November 21, 2011

American Speech-Language-Hearing Convention, San Diego, CA, USA

From 17-19 November, I attended the American Speech-Language-Hearing Convention, in San Diego, CA along with 12,000+ other delegates.

My colleagues and I coordinated the following invited sessions:

  • McLeod, S. & Goldstein, B. A. (Coordinators) Cross-linguistic and multilingual aspects of speech sound disorders in children (Invited 2 hour seminar)
  • McLeod, S., Staley, B., & Battle, D. (Coordinators)  SLP university programs in developing countries: Culturally sustainable approaches (Invited 2 hour seminar).

I co-presented the following papers:
  • McLeod, S. Multilingual speech assessment and analysis.(Paper as part of invited seminar)
  • Goldstein, B. A. & McLeod, S. Typical and atypical multilingual speech acquisition. (Paper as part of invited seminar)
  • Baker, E. & McLeod, S. SLPs’ assessment and intervention practices for childhood speech sound disorders. (Technical paper)
  • Washington, K. N., Thomas-Stonell, N., McLeod, S., Warr-Leeper, G. Parents’ and SLPs’ perspectives on communication and participation skills. (Poster)
 It was a stimulating convention. A time for learning, discussion, celebrations, and continuing friendships.

Presenters in the seminar on multilingual children with speech sound disorders: Brian Goldstein, Karla Washington (Jamaican Creole), Seyhun Topbaş (Turkish), Christina Gildersleeve-Neumann, Helen Grech (Maltese), Sharynne McLeod, Carol To (Hong Kong Cantonese), Raúl Rojas (Spanish), David Ingram, and Raúl Prezas (Spanish)

Presenters in the seminar on SLP university programs in developing countries: Sharynne McLeod, Marie Atherton (Vietnam), Ken Bleile (Nicaragua), Bea Staley, Kartini Ahmad (Malaysia), Karen Wylie (Senegal). Mary Wickenden (Sri Lanka) and Julie Marshall (Uganda) presented their papers by proxy.

Larry Shriberg, Marc Fey (ASHA Honors awardee), Sandy Fey, and Sharynne McLeod after the ASHA Awards Ceremony

Ingredients for working with children with speech sound disorders

Sharynne, Lynn Williams, Rebecca McCauley and Elise Baker
Can you bake a cake without chocolate?
Can you bake a cake without flour or eggs?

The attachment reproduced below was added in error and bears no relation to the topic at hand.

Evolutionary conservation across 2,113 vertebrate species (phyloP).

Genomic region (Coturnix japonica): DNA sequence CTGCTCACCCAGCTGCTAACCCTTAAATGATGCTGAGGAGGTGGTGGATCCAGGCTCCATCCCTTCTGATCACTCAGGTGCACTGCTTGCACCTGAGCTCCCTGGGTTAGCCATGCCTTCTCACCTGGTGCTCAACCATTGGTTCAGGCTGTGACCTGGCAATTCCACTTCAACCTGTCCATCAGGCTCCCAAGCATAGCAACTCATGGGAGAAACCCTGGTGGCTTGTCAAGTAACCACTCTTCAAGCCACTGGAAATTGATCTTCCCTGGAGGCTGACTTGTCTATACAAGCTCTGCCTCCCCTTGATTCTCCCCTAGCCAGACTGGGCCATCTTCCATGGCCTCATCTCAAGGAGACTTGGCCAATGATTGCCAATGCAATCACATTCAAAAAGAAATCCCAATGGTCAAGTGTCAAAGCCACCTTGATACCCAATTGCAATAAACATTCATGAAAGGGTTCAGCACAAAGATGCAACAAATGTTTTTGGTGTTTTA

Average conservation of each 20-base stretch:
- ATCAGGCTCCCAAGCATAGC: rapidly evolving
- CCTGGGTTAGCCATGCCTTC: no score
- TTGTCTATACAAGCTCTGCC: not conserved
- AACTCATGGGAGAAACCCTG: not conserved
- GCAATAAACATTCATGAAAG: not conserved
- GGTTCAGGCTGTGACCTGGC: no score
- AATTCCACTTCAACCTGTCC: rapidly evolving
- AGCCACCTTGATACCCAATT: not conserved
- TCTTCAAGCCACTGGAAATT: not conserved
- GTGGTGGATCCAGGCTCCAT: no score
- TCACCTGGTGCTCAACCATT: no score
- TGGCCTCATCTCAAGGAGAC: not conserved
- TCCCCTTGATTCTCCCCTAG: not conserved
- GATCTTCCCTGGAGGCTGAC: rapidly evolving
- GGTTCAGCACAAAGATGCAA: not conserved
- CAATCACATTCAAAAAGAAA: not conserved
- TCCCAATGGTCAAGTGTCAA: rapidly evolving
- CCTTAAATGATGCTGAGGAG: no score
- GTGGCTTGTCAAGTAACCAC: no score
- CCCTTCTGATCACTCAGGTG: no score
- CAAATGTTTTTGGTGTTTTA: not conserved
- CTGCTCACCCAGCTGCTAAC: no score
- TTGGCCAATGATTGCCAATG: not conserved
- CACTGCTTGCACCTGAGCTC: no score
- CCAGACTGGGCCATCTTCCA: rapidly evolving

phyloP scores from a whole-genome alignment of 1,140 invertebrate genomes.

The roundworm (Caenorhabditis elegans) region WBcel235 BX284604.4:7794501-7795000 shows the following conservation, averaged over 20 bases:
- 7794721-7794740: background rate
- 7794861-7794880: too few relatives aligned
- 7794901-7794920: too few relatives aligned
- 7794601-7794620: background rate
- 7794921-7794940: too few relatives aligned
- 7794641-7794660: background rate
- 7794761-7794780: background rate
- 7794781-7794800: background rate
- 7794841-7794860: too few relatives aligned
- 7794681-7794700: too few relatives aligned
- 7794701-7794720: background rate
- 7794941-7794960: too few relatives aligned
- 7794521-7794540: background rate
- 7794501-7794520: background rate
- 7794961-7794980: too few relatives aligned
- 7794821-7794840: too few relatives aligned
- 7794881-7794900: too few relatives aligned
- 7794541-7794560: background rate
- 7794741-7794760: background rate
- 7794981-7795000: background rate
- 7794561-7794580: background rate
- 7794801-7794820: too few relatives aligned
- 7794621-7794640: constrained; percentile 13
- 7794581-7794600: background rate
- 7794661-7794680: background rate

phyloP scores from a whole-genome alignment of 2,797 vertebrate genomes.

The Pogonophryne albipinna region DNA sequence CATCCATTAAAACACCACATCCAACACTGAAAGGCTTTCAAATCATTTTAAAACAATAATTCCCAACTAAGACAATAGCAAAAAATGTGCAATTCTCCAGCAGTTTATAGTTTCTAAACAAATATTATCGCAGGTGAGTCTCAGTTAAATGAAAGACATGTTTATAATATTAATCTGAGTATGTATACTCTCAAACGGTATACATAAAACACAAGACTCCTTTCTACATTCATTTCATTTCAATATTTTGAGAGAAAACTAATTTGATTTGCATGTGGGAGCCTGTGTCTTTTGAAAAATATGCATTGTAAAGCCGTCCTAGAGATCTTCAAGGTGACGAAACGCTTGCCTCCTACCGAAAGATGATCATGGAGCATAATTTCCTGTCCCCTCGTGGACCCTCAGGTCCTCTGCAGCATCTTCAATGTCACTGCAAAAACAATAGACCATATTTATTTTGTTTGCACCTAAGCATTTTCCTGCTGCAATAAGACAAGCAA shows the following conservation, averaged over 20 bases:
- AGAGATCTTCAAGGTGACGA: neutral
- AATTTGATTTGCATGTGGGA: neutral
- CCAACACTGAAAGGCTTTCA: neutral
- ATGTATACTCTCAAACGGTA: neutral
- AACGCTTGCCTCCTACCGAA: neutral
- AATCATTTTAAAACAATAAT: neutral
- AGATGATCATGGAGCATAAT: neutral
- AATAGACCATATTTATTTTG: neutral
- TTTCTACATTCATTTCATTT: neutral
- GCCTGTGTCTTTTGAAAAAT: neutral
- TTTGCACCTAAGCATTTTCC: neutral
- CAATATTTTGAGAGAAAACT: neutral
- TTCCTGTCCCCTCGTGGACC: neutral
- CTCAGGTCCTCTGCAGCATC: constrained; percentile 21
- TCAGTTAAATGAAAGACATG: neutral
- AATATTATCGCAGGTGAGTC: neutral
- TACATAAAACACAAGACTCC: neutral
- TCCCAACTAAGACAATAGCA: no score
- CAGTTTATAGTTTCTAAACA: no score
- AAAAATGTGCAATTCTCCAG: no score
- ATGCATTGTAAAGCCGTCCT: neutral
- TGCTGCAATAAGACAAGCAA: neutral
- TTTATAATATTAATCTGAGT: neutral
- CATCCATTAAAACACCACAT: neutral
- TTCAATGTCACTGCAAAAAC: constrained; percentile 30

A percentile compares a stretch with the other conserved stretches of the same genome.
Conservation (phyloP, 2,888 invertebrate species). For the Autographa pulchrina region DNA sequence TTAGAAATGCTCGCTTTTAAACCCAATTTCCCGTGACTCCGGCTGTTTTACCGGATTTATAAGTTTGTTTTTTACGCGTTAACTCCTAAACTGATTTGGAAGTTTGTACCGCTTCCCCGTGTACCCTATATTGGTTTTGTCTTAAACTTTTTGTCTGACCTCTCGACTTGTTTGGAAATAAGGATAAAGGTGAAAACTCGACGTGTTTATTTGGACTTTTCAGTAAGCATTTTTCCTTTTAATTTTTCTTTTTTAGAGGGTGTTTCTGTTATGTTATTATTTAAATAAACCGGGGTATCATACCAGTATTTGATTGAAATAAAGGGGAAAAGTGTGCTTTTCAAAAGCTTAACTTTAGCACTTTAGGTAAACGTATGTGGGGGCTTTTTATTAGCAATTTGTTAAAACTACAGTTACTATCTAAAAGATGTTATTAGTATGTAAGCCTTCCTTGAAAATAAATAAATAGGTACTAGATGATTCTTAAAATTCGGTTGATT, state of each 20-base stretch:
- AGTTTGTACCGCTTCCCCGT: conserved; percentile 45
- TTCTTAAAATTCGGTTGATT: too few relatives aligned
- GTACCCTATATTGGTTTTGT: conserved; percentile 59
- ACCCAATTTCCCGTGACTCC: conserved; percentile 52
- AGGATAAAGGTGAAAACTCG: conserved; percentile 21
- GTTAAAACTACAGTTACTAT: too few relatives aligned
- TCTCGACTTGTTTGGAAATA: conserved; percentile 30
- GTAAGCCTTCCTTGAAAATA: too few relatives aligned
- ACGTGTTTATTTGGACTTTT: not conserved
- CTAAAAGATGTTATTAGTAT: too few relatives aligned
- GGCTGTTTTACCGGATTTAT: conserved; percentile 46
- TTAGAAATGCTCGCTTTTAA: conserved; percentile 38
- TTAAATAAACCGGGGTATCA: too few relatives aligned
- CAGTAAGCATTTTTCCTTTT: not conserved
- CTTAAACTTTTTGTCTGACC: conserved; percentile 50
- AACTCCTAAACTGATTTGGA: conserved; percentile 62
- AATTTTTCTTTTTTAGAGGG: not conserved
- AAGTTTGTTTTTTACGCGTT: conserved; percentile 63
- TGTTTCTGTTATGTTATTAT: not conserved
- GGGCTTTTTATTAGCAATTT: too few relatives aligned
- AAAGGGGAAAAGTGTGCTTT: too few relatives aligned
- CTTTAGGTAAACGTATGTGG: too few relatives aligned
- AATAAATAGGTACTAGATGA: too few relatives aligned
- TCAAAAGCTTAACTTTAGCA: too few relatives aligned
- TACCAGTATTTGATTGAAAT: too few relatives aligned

What are essential ingredients? What are active ingredients?

Lynn Williams (East Tennessee State University), Rebecca McCauley (Ohio State University), Elise Baker (The University of Sydney) and I spent a productive 3 days at Mission Beach, San Diego during November. During our time together we conducted a content analysis of the common and unique ingredients that make up 15 phonological interventions for children with speech sound disorders that were documented in Interventions for Children with Speech Sound Disorders. Currently there are 48 different documented interventions for children with speech sound disorders. We chose the interventions with the highest levels of evidence of effectiveness. It was a privilege to have this time together to think about effectiveness of intervention for children with speech sound disorder, and to develop a framework to assist speech-language pathologists, their university educators, and researchers  to consider common and unique ingredients. We are currently writing up our work, and hope it will be published at some stage.
Lynn Williams, Rebecca McCauley and Elise Baker
conducting the content analysis of interventions

November 15, 2011

Longitudinal Study of Australian Children (LSAC) Research Conference

Jane McCormack presented the following paper on our behalf at the recent conference in Melbourne: Growing
Up in Australia and Footprints in Time - The Combined Longitudinal Study of Australian Children (LSAC) and
Longitudinal Study of Indigenous Children (LSIC) Research Conference

McCormack, J., Harrison, L. J., McLeod, S., & McAllister, L. (2011, November). Correspondence
between communication impairment in early childhood and outcomes at school.  

The conference was attended by policy makers, researchers, and practitioners.
The paper received attention from the national media as well as other sources:

November 4, 2011

David Crystal talks about "The Fascinating First Year"

Children Draw Talking art exhibition
On 1 November, the  Speech and Language Therapy Research Unit and University of the West of England's Social Science in the City ™ hosted a lecture in Bristol UK by the world-famous linguist Professor David Crystal. Professor Crystal's topic was ‘The Fascinating First Year’. The focus was on early phonetic development, and on the distinctive nature of parent-child interaction.

Professor Sue Roulstone and Professor David Crystal
The event was attended by over 270 people and also profiled our Children Draw Talking art exhibition. It was held as part of the UK National Year of Speech, Language & Communication: